Santorum Lies About Obama and Female Priests

Santorum Lies About Obama and Female Priests February 13, 2012

Rick Santorum’s latest bizarre attack on President Obama is a flat-out lie. He’s actually claiming that Obama wants to force the Catholic Church to accept female priests, a complete distortion of his administration’s position in a recent Supreme Court case.

What they’ve done here is a direct assault on the First Amendment, not only a direct assault on the freedom of religion, by forcing people specifically to do things that are against their religious teachings. . . . This is a president who, just recently, in this Hosanna-Tabor case was basically making the argument that Catholics had to, you know, maybe even had to go so far as to hire women priests to comply with employment discrimination issues. This is a very hostile president to people of faith. He’s a hostile president, not just to people of faith, but to all freedoms.

This isn’t just a disagreement, it’s a blatant lie. The Hosanna-Tabor case involved a woman who filed a lawsuit against a Christian school for firing her as a teacher. It was one of dozens of cases where the courts have had to decide the limits of what is called the “ministerial exception.” It is a well-established principle, based on the First Amendment religion clauses, that the government cannot interfere in internal church doctrinal issues. A Christian church can’t be forced to hire an atheist or Muslim minister, for example, which is obvious and accepted by pretty much everyone.

But there are some close calls when it comes to how exactly you set the limits of this exception. What about a church-run school? Can they refuse to hire a woman or a black person based on their religious doctrines? That’s what this case was about, and the decision was 9-0 in favor of the school. Because this teacher taught a religion course at the school, in addition to teaching math and science, she was deemed a ministerial employee for purposes of the First Amendment.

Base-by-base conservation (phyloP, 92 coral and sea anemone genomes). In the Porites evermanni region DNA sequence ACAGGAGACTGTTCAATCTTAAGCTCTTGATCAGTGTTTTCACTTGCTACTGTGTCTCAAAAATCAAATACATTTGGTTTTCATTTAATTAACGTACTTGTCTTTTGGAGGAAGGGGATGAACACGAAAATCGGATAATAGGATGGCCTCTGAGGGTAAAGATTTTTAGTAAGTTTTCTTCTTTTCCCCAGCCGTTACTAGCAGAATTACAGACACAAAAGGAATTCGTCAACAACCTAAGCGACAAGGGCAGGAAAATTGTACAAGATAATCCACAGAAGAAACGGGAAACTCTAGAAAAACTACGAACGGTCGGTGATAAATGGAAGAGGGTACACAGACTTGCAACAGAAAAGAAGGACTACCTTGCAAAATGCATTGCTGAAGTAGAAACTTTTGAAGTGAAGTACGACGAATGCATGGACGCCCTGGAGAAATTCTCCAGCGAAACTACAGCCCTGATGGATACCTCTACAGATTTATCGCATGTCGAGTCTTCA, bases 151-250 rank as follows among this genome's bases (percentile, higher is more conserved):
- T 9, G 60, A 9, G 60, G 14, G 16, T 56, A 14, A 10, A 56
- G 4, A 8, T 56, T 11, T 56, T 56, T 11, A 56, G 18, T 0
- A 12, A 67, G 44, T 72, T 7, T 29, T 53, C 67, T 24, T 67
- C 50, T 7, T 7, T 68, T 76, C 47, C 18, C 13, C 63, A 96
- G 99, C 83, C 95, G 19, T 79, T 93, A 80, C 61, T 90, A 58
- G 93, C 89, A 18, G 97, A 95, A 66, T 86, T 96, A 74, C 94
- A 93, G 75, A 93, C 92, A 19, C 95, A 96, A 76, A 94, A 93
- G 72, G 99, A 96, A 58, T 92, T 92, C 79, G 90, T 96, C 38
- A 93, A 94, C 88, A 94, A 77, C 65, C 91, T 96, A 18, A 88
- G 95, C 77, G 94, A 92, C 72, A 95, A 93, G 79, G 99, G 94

And no, the Obama administration did not argue anything even approaching the idea that churches should be forced to hire female ministers. You can read the solicitor general’s brief here. Not only did the administration not argue that the ministerial exception should not exist, they argued explicitly that the ministerial exception should only be applied to actual ministers. You can disagree with their position, of course, and the court did. But to claim that the administration’s position is that churches should have to hire female priests is simply a lie.

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